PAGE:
“I thought he’d be all right to bring here [from Double A],” said Phillies general manager Lee Thomas at the time. “He’s confident. He’s not a shy guy. I believe if a guy can pitch at Double A, he can play here.”3
Thus began Grimsley’s often tumultuous, well-traveled 15-year major-league career.
Three days after his recall, the Phillies were in Montreal to play the Expos. With Grimsley’s arrival, Phillies left-handed starter Dennis Cook had been moved to the bullpen, so that night Grimsley went to the mound as a starter in his major-league debut. Through 3½ innings the teams were scoreless. In the bottom of the fourth, the Expos nailed Grimsley for a triple and single to take a 1-0 lead. In the top of the fifth, however, the Phillies scored three times. In the top of the sixth, Grimsley was pulled for a pinch-hitter, and when Philadelphia held on for a 4-3 win, he was the winning pitcher, the first of his 42 career victories. Over the remaining three weeks of the season, Grimsley made three additional starts but struggled mightily with his control, allowing 19 walks in just 18⅓ innings. He lost each of those games.
It had been an inauspicious start for the 21-year-old, but he was solidly on the Phillies radar … for a time, at least. Grimsley opened the next season, 1990, with the Triple-A Scranton/Wilkes-Barre Red Barons. As the Phillies, showing improved play on their way to an eventual 10-win increase and fourth-place finish in the National League East, hung around the .500 mark for the first half of the season, Grimsley won eight games as a starter for Scranton and limited his walks to just over five per nine innings. Then the Phillies began to lose steam. Once again, they recalled Grimsley to Philadelphia. This time he fared much better.
Arguably, the 11 starts Grimsley made for the Phillies over the final three months of the 1990 season, during which he won three and posted a 3.30 ERA, proved the pinnacle of his career as a starter. For in the following year, after opening the season in the Phillies rotation, he endured an abysmal 1-7 record in 12 starts, and in August, following a stint on the disabled list and a rehab assignment, was optioned back to Scranton/Wilkes-Barre. It proved to be the end of his Phillies career.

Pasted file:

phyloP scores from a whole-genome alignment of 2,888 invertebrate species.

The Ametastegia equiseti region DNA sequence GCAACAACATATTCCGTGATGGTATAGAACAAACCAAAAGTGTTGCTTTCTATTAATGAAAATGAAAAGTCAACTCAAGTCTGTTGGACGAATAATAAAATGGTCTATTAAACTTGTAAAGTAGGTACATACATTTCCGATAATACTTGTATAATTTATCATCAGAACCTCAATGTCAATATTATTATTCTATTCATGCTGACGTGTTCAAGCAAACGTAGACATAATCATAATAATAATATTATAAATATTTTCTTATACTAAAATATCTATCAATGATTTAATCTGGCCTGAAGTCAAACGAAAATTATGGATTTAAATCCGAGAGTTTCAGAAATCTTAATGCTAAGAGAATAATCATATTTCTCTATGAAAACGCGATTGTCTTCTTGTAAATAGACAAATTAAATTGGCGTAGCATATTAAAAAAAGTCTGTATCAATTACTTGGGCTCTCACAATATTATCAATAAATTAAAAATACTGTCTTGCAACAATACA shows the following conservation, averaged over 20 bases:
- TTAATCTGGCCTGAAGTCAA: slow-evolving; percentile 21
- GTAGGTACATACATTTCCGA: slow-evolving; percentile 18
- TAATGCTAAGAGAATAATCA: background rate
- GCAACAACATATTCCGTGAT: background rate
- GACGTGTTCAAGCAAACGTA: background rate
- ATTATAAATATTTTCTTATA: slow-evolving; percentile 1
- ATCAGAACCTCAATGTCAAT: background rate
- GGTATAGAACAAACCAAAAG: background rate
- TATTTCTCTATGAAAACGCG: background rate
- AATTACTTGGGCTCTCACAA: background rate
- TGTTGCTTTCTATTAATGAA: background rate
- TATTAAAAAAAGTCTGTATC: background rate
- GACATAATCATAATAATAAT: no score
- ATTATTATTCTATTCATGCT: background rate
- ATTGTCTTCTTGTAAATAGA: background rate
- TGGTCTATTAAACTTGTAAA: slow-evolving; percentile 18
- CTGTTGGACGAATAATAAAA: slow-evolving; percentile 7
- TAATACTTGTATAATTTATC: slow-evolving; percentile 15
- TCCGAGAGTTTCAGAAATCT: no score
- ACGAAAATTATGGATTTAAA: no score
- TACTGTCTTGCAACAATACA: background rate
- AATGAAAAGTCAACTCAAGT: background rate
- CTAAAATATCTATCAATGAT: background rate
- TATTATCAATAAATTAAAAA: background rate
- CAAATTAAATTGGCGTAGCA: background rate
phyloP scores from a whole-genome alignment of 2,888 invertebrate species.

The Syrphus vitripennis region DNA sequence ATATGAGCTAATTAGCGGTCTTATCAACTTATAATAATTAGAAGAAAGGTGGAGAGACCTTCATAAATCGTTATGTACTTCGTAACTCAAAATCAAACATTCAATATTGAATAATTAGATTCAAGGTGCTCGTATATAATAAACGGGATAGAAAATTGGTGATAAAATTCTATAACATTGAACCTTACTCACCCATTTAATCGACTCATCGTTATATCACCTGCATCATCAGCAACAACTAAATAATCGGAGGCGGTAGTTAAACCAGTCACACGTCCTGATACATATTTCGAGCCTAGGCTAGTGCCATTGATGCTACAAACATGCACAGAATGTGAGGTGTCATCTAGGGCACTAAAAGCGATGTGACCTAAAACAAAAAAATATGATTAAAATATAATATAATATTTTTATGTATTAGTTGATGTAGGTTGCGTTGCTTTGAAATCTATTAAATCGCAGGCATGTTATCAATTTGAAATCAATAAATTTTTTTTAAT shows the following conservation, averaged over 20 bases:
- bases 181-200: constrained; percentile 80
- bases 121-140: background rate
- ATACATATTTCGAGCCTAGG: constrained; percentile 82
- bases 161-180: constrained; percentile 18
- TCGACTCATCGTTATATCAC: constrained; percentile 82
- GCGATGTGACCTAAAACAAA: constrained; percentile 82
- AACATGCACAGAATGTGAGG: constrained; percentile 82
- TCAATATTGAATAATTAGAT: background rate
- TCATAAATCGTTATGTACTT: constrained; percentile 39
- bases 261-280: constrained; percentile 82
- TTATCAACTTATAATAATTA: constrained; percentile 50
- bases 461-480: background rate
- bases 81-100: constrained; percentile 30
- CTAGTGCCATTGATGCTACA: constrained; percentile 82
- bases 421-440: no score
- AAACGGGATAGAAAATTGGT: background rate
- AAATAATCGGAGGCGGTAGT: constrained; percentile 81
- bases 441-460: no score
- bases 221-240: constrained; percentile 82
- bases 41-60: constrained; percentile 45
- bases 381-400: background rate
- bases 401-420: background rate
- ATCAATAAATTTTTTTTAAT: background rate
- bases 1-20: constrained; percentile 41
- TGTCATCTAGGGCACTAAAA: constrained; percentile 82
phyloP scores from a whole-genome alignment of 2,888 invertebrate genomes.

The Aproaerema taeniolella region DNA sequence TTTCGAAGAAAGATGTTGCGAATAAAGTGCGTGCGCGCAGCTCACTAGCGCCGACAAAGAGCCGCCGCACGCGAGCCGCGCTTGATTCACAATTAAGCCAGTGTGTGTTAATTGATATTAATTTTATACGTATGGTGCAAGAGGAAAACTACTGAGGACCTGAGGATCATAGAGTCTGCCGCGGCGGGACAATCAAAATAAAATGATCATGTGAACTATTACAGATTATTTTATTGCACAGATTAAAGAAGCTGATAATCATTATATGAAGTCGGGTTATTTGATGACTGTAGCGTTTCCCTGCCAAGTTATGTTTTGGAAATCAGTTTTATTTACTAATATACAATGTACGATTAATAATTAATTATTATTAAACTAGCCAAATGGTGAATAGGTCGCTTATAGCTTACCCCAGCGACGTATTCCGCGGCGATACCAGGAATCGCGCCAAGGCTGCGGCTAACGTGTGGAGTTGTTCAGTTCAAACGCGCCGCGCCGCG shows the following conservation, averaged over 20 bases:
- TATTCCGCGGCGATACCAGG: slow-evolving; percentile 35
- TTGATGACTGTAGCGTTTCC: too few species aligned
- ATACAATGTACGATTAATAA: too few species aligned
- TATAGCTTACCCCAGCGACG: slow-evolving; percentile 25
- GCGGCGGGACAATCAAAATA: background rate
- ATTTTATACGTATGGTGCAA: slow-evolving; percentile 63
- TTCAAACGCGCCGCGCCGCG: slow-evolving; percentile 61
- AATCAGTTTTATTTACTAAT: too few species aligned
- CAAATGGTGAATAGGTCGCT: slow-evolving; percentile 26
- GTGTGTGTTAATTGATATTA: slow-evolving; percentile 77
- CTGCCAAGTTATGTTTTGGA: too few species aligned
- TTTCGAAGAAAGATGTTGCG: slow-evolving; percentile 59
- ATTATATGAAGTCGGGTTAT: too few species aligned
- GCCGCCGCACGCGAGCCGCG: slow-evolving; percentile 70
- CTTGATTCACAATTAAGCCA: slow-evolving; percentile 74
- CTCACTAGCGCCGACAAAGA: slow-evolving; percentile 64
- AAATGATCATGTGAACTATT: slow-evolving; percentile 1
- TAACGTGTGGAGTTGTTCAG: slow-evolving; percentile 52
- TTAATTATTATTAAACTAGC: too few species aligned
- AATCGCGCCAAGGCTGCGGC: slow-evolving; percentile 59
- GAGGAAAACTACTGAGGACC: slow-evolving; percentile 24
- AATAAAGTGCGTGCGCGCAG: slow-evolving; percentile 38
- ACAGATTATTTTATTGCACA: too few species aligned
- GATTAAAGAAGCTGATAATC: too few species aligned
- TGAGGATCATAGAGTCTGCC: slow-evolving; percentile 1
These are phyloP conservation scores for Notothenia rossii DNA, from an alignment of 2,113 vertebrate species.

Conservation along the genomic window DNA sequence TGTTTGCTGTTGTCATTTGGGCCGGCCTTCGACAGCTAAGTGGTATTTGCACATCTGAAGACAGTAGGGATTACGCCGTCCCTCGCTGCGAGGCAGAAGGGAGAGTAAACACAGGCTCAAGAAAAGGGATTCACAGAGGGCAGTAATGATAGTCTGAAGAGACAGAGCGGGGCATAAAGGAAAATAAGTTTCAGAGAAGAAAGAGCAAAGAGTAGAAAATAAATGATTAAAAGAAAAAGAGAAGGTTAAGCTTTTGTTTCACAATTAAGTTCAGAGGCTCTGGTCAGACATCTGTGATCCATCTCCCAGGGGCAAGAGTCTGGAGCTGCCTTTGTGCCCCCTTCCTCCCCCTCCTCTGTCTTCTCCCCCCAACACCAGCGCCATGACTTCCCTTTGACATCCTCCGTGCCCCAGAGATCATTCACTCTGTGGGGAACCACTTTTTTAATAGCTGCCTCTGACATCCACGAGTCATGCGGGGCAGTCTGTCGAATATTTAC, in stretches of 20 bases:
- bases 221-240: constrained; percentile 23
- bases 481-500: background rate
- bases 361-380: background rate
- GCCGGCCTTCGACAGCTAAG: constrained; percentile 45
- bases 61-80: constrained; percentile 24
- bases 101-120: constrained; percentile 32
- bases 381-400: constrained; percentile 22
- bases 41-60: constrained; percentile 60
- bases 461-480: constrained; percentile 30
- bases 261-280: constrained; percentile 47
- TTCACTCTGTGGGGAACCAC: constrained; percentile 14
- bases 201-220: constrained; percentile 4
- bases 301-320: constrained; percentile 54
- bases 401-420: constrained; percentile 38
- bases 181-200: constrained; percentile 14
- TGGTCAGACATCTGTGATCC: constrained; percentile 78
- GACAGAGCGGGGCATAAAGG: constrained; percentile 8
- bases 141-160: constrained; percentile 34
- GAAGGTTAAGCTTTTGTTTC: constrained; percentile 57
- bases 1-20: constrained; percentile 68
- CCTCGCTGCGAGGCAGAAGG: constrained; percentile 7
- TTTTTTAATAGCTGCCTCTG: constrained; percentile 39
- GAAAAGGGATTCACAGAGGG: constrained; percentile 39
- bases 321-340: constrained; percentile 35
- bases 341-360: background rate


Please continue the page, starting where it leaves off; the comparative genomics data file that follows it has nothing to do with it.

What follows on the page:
(In 1999, then with the Yankees, and at the height of his career, Grimsley told a sportswriter for the New York Daily News about the years he had spent bouncing around the minor leagues: “Hey, I’ve gotten to play baseball for a living. I wouldn’t have met my wife (Dana) without it, because we met when I was in spring training with the Phillies in 1991 at a Chamber of Commerce event I was obligated to go to by the club.”4 Eventually, the Grimsleys produced three children: sons Hunter and John-John, and daughter Rayne.
If Grimsley proved a frustrating prospect for Philadelphia, so too did another right-hander, Curt Schilling, prove equally frustrating for the Houston Astros. As Schilling entered the Astros’ 1992 spring training “overweight, under-inspired and out of options,”5 Grimsley, too, was out of options, meaning the Phillies had to either keep him on their 25-man roster or risk losing him to waivers. As the end of spring training neared, it was rumored that the Phillies were trying to acquire outfielder Ruben Sierra from the Texas Rangers in a trade that would include Grimsley.6 Whether or not that rumor was true became moot on April 2, however, when the Phillies and Astros consummated a trade of their disappointing right-handers. It was a deal that proved overwhelmingly one-sided. As Schilling blossomed, going 14-11 with a 2.35 ERA and solidified himself in the Phillies rotation, Grimsley spent the entire 1992 season at Triple-A Tucson, where he produced a hefty 5.05 ERA.